Northwestern Wildcats Facilities Worst in the Big Ten?

Jason S. PariniCorrespondent IIOctober 22, 2013

EVANSTON, IL - SEPTEMBER 21:  General view of Ryan field is seen while the Northwestern Wildcats play the Maine Black Bears during their college football game on September 21, 2013 in Evanston, Illinois. (Photo by John Gress/Getty Images)
John Gress/Getty Images

Although the Northwestern Wildcats claim to be Chicago's Big Ten team, the Big Ten just may not claim the Wildcats based on the team's athletic facilities.

Despite Northwestern being located in Evanston, Illinois, one of the state's most wealthiest communities, Northwestern's sports facilities appear to be that of a high school at best.

Located along the shores of Lake Michigan, Northwestern's campus is certainly among the most beautiful in the nation. However, go a few miles west to the university's sports facilities, and one may be surprised at the condition of the stadiums.

NU's football stadium, nicknamed Ryan Field, opened in 1926 and has undergone few renovations since it opened. Sure, the stadium was at one time a mecca for college football. But even ESPN thinks that Ryan Field isn't what it used to be.'s Ryan Field page describes the stadium as a "once-hallowed ground in college football." That's code for "you missed its glory days by about 30 years."

The good news for Northwestern football is that the school is currently building a brand new, state of the art athletics facility on the campus's north side. The bad news is that it will only be for practicing, not for Ryan Field and the games themselves.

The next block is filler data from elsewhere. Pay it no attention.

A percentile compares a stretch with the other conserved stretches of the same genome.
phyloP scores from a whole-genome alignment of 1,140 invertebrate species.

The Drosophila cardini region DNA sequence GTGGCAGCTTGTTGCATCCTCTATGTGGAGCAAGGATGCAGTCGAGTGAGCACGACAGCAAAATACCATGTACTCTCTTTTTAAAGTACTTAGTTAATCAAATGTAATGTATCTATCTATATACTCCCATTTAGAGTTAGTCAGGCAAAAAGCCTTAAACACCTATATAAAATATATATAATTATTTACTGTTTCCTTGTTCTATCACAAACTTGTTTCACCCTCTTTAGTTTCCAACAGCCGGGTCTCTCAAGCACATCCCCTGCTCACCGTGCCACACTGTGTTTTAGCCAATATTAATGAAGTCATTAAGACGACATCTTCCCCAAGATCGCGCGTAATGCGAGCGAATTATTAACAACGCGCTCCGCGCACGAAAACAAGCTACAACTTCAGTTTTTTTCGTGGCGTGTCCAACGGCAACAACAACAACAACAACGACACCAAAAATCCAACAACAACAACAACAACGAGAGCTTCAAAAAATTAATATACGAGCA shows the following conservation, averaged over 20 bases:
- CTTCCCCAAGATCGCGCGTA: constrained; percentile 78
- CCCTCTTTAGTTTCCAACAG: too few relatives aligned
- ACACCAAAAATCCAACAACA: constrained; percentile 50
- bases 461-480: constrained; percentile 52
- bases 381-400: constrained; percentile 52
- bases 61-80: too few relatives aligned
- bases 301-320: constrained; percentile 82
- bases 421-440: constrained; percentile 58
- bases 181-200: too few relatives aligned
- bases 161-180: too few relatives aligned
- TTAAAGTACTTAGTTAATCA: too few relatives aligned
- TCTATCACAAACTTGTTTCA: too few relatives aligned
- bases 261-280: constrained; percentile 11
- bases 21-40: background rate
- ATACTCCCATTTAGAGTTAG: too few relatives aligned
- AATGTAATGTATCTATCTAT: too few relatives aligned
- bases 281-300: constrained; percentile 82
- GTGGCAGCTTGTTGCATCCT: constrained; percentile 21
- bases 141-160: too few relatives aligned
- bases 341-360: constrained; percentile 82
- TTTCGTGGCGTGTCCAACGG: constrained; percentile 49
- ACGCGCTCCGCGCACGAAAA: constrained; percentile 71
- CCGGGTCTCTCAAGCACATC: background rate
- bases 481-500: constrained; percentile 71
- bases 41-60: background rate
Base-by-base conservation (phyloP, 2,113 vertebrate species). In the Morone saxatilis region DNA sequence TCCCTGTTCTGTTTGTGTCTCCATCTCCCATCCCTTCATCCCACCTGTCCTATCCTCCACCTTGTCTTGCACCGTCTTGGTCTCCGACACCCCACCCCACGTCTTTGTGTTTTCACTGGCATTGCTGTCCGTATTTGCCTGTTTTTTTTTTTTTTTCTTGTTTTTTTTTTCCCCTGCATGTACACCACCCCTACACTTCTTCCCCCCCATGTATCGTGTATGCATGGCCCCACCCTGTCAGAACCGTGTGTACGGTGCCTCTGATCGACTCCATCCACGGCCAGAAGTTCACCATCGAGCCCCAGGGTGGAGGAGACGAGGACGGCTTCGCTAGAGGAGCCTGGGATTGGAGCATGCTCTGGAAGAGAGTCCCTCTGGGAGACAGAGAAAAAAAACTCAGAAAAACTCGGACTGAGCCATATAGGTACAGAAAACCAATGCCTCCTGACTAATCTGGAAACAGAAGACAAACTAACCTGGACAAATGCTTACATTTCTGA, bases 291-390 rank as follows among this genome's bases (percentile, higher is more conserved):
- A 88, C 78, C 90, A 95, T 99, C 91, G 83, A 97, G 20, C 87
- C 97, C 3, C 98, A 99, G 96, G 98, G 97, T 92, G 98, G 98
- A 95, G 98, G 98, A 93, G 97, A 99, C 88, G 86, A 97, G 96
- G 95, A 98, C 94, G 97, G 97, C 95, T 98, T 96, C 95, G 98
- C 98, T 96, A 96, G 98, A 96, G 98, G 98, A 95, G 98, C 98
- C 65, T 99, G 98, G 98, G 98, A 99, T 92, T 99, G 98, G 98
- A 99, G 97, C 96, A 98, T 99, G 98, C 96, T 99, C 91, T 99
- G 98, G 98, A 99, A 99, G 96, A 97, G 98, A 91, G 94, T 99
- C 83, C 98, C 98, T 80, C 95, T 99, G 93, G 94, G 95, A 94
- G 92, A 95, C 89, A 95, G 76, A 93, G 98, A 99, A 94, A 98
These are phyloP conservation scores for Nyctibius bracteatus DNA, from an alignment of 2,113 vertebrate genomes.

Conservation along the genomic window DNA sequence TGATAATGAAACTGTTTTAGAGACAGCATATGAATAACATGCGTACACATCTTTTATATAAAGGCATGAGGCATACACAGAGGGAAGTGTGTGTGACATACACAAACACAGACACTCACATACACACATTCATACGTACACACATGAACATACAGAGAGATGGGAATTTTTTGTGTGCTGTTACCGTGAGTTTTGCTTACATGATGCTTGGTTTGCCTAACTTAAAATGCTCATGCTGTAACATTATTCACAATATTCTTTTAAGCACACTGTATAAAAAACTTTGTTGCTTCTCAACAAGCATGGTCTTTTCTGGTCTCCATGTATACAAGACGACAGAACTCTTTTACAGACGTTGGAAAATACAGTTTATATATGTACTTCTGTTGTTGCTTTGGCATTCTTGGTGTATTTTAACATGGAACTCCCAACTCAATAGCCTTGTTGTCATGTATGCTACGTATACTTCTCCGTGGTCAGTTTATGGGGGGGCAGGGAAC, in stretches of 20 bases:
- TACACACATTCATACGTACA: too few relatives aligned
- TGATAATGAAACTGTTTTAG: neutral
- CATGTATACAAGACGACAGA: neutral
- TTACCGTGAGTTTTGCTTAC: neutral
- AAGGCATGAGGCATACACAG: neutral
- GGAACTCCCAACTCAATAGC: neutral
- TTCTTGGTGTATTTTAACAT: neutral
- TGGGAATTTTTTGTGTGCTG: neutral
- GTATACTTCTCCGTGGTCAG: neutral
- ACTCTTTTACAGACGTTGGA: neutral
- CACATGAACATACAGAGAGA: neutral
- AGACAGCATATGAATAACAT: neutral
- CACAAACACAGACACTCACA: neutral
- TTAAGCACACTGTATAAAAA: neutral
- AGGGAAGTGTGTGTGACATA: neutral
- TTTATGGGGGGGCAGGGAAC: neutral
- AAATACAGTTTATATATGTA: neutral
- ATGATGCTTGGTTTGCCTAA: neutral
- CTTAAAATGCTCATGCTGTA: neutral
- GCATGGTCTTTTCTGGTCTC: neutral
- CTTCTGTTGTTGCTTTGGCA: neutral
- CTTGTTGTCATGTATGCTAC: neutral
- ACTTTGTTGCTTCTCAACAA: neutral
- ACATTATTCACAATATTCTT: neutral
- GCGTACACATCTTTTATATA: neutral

Architecturally speaking, the stadium is quite unique. Its stands have a pronounced parabolic shape, a design used to allow more seating near the middle of the field. Although the design is eye-appealing, it leads to quite the hike up the ramps of the stadium.

Unfortunately, there's not much relief from the walk up the ramps. According to the Ryan Field visitor's guide, the only elevators are on the west side of the stadium and only accessible to those with a handicapped pass. 

As for the concourses, don't expect much comfort when navigating through them. The concourses are narrow enough, but throw in the long lines from the concession stands, and the trek through the stadium makes one feel like a salmon attempting to swim upstream.

Perhaps, the most absurd part about the stadium is the lights, or lack thereof. Ryan Field's stadium lights for night games consist of nothing more than a few spotlights standing just above the bleachers.

Unfortunately, the basketball arena isn't much better. Opened in 1952, Welsh-Ryan arena houses 8,117. The arena has the look of a high school gymnasium, with wooden bleachers and a standard gymnasium roof. The scoreboard is generic and outdated, and there are no suites due to the facility's small size.

Perhaps, the arena's state is a contributing factor in why the Northwestern Wildcats have never reached a March Madness tournament.

The dark, dull gymnasium is the smallest in the Big Ten. If they are Chicago's Big Ten team, the supposed pride of one of (if not THE) world's most foremost city, one would think that the team would need something more than an 8,000 capacity gymnasium.

Northwestern is in dire need of an improvement to its facilities. For a school so proud of its prestige and superiority, its athletics and facilities far from match up to their advertised reputation.